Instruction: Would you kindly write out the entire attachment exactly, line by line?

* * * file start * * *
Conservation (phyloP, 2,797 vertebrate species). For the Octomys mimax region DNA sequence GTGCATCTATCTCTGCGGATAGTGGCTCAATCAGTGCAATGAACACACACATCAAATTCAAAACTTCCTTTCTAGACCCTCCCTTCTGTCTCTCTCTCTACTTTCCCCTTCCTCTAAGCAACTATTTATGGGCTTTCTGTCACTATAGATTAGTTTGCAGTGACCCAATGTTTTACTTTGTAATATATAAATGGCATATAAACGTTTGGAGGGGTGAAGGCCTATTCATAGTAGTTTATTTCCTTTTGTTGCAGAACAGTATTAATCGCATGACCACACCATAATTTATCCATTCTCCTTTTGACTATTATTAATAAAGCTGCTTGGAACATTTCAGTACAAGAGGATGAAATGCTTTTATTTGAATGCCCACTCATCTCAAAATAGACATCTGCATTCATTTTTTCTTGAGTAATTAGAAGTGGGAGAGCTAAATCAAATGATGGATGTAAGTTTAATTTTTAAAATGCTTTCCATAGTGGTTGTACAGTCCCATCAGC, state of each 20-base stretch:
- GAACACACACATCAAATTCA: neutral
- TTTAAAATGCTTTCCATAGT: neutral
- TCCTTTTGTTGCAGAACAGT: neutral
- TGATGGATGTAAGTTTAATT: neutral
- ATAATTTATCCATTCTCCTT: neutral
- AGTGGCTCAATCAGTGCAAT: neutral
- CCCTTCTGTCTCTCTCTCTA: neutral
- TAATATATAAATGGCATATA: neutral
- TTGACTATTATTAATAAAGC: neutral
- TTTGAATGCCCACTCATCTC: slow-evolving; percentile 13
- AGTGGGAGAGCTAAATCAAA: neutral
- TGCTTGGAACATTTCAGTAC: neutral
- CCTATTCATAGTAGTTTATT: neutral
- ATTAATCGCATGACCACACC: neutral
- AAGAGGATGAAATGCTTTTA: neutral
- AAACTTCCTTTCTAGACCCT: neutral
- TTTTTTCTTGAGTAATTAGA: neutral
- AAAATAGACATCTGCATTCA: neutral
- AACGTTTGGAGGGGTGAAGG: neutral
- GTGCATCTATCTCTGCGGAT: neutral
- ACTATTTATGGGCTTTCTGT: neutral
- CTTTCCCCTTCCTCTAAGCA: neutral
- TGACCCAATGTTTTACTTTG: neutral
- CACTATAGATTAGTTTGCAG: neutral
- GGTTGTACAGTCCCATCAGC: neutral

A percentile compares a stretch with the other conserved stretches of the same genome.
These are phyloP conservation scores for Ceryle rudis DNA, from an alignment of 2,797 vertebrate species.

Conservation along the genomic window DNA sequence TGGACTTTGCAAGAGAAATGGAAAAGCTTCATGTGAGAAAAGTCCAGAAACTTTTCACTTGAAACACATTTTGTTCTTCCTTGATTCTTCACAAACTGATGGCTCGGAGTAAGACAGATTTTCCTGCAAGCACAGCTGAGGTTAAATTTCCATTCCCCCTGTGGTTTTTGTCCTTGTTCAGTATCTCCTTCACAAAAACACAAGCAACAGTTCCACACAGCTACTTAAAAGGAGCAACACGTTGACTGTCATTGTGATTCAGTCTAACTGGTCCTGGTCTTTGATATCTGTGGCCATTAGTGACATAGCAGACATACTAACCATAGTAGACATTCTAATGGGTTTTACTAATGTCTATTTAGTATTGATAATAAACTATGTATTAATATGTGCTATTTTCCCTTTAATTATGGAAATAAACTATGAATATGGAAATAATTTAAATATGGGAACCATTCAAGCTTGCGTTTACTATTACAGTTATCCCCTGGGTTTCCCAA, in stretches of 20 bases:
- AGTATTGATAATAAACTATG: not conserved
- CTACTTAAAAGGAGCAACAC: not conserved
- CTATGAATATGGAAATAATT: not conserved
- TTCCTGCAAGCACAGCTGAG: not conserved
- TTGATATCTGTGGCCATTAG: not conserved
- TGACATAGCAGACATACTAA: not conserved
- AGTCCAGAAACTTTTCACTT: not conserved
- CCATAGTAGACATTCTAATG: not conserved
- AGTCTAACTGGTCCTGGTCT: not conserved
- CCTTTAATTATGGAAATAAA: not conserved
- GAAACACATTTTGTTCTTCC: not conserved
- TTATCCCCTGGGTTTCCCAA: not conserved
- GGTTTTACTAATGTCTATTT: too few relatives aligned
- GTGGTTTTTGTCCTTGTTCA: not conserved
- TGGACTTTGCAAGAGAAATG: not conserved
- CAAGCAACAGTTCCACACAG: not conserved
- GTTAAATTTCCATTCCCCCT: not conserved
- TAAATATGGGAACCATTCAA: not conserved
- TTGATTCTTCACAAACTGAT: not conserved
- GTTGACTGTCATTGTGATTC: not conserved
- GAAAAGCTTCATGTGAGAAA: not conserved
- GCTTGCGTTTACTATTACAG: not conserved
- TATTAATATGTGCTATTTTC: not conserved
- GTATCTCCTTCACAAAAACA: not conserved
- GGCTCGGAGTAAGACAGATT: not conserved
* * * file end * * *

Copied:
Conservation (phyloP, 2,797 vertebrate species). For the Octomys mimax region DNA sequence GTGCATCTATCTCTGCGGATAGTGGCTCAATCAGTGCAATGAACACACACATCAAATTCAAAACTTCCTTTCTAGACCCTCCCTTCTGTCTCTCTCTCTACTTTCCCCTTCCTCTAAGCAACTATTTATGGGCTTTCTGTCACTATAGATTAGTTTGCAGTGACCCAATGTTTTACTTTGTAATATATAAATGGCATATAAACGTTTGGAGGGGTGAAGGCCTATTCATAGTAGTTTATTTCCTTTTGTTGCAGAACAGTATTAATCGCATGACCACACCATAATTTATCCATTCTCCTTTTGACTATTATTAATAAAGCTGCTTGGAACATTTCAGTACAAGAGGATGAAATGCTTTTATTTGAATGCCCACTCATCTCAAAATAGACATCTGCATTCATTTTTTCTTGAGTAATTAGAAGTGGGAGAGCTAAATCAAATGATGGATGTAAGTTTAATTTTTAAAATGCTTTCCATAGTGGTTGTACAGTCCCATCAGC, state of each 20-base stretch:
- GAACACACACATCAAATTCA: neutral
- TTTAAAATGCTTTCCATAGT: neutral
- TCCTTTTGTTGCAGAACAGT: neutral
- TGATGGATGTAAGTTTAATT: neutral
- ATAATTTATCCATTCTCCTT: neutral
- AGTGGCTCAATCAGTGCAAT: neutral
- CCCTTCTGTCTCTCTCTCTA: neutral
- TAATATATAAATGGCATATA: neutral
- TTGACTATTATTAATAAAGC: neutral
- TTTGAATGCCCACTCATCTC: slow-evolving; percentile 13
- AGTGGGAGAGCTAAATCAAA: neutral
- TGCTTGGAACATTTCAGTAC: neutral
- CCTATTCATAGTAGTTTATT: neutral
- ATTAATCGCATGACCACACC: neutral
- AAGAGGATGAAATGCTTTTA: neutral
- AAACTTCCTTTCTAGACCCT: neutral
- TTTTTTCTTGAGTAATTAGA: neutral
- AAAATAGACATCTGCATTCA: neutral
- AACGTTTGGAGGGGTGAAGG: neutral
- GTGCATCTATCTCTGCGGAT: neutral
- ACTATTTATGGGCTTTCTGT: neutral
- CTTTCCCCTTCCTCTAAGCA: neutral
- TGACCCAATGTTTTACTTTG: neutral
- CACTATAGATTAGTTTGCAG: neutral
- GGTTGTACAGTCCCATCAGC: neutral

A percentile compares a stretch with the other conserved stretches of the same genome.
These are phyloP conservation scores for Ceryle rudis DNA, from an alignment of 2,797 vertebrate species.

Conservation along the genomic window DNA sequence TGGACTTTGCAAGAGAAATGGAAAAGCTTCATGTGAGAAAAGTCCAGAAACTTTTCACTTGAAACACATTTTGTTCTTCCTTGATTCTTCACAAACTGATGGCTCGGAGTAAGACAGATTTTCCTGCAAGCACAGCTGAGGTTAAATTTCCATTCCCCCTGTGGTTTTTGTCCTTGTTCAGTATCTCCTTCACAAAAACACAAGCAACAGTTCCACACAGCTACTTAAAAGGAGCAACACGTTGACTGTCATTGTGATTCAGTCTAACTGGTCCTGGTCTTTGATATCTGTGGCCATTAGTGACATAGCAGACATACTAACCATAGTAGACATTCTAATGGGTTTTACTAATGTCTATTTAGTATTGATAATAAACTATGTATTAATATGTGCTATTTTCCCTTTAATTATGGAAATAAACTATGAATATGGAAATAATTTAAATATGGGAACCATTCAAGCTTGCGTTTACTATTACAGTTATCCCCTGGGTTTCCCAA, in stretches of 20 bases:
- AGTATTGATAATAAACTATG: not conserved
- CTACTTAAAAGGAGCAACAC: not conserved
- CTATGAATATGGAAATAATT: not conserved
- TTCCTGCAAGCACAGCTGAG: not conserved
- TTGATATCTGTGGCCATTAG: not conserved
- TGACATAGCAGACATACTAA: not conserved
- AGTCCAGAAACTTTTCACTT: not conserved
- CCATAGTAGACATTCTAATG: not conserved
- AGTCTAACTGGTCCTGGTCT: not conserved
- CCTTTAATTATGGAAATAAA: not conserved
- GAAACACATTTTGTTCTTCC: not conserved
- TTATCCCCTGGGTTTCCCAA: not conserved
- GGTTTTACTAATGTCTATTT: too few relatives aligned
- GTGGTTTTTGTCCTTGTTCA: not conserved
- TGGACTTTGCAAGAGAAATG: not conserved
- CAAGCAACAGTTCCACACAG: not conserved
- GTTAAATTTCCATTCCCCCT: not conserved
- TAAATATGGGAACCATTCAA: not conserved
- TTGATTCTTCACAAACTGAT: not conserved
- GTTGACTGTCATTGTGATTC: not conserved
- GAAAAGCTTCATGTGAGAAA: not conserved
- GCTTGCGTTTACTATTACAG: not conserved
- TATTAATATGTGCTATTTTC: not conserved
- GTATCTCCTTCACAAAAACA: not conserved
- GGCTCGGAGTAAGACAGATT: not conserved